Host: In your opinion has the Arab world turned the corner with regard to the acceptance of the Jewish state?

Samar Fatany: Yes. That’s been going on for a long time. It’s not only today. I mean, the Intifada, why did the Intifada happen? It happened because the complete refusal of allowing a Palestinian state and it was just going on and on, false promises, lies, procrastination, delays, and the suffering continued. The suffering continued until you got the madness of suicide bombers. It’s complete madness.

Host: We’ve been talking with Samar Hussein Fatany here. She is a senior announcer at Radio Jeddah in Saudi Arabia. She is a radio talk show host and it’s been fascinating talking with her.



Washington, DC
September 7-8, 2003

Samar El-Fatany: Good morning, ladies and gentlemen. It really is a great pleasure for me to be here with you today. Before I begin, I would like to extend my condolences on behalf of the people of Saudi Arabia on the upcoming anniversary of the September 11th tragedy.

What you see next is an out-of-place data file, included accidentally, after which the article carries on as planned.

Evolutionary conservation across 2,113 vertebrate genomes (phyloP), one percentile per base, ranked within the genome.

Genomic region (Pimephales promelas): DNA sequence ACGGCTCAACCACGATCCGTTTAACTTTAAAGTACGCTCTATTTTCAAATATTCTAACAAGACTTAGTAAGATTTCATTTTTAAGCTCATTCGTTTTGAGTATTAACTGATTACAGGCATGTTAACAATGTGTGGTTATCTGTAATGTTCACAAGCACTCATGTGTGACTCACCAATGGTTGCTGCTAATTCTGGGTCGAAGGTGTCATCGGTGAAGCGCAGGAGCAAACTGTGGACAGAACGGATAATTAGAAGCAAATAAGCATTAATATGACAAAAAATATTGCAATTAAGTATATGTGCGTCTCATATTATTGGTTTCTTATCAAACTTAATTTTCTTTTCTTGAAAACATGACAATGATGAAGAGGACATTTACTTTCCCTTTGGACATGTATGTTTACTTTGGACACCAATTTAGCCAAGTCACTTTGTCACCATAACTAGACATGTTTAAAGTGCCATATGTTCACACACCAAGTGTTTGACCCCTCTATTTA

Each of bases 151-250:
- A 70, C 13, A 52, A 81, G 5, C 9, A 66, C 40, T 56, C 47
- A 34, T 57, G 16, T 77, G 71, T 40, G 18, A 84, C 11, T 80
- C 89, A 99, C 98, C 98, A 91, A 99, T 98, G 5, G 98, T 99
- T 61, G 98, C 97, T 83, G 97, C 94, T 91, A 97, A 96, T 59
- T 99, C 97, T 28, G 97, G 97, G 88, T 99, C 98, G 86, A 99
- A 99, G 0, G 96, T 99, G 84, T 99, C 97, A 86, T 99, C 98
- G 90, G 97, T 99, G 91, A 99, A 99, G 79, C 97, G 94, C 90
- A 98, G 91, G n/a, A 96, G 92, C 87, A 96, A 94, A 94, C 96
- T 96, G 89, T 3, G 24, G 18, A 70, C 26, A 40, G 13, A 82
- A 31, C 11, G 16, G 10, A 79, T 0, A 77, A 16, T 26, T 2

I’m here this morning because I feel it’s very important to present an accurate portrayal of Islam and Saudi Arabia today in order to curtail the severe damage to people-to-people ties between Americans and Saudi Arabians resulting in the aftermath of the September 11th tragedy. In Saudi Arabia , we believe that the United States is unnecessarily making enemies in Saudi Arabia and losing influence in the Middle East and the Muslim world at large. Threats and inflammatory rhetoric do not stop terrorism. They enhance it and increase its influence.

No one country can counter international terrorism by itself. We all support the war on terror. There is no dispute over that. But we need to work together in order to discuss what exactly is damaging people-to-people ties between Saudi Arabians and Americans today.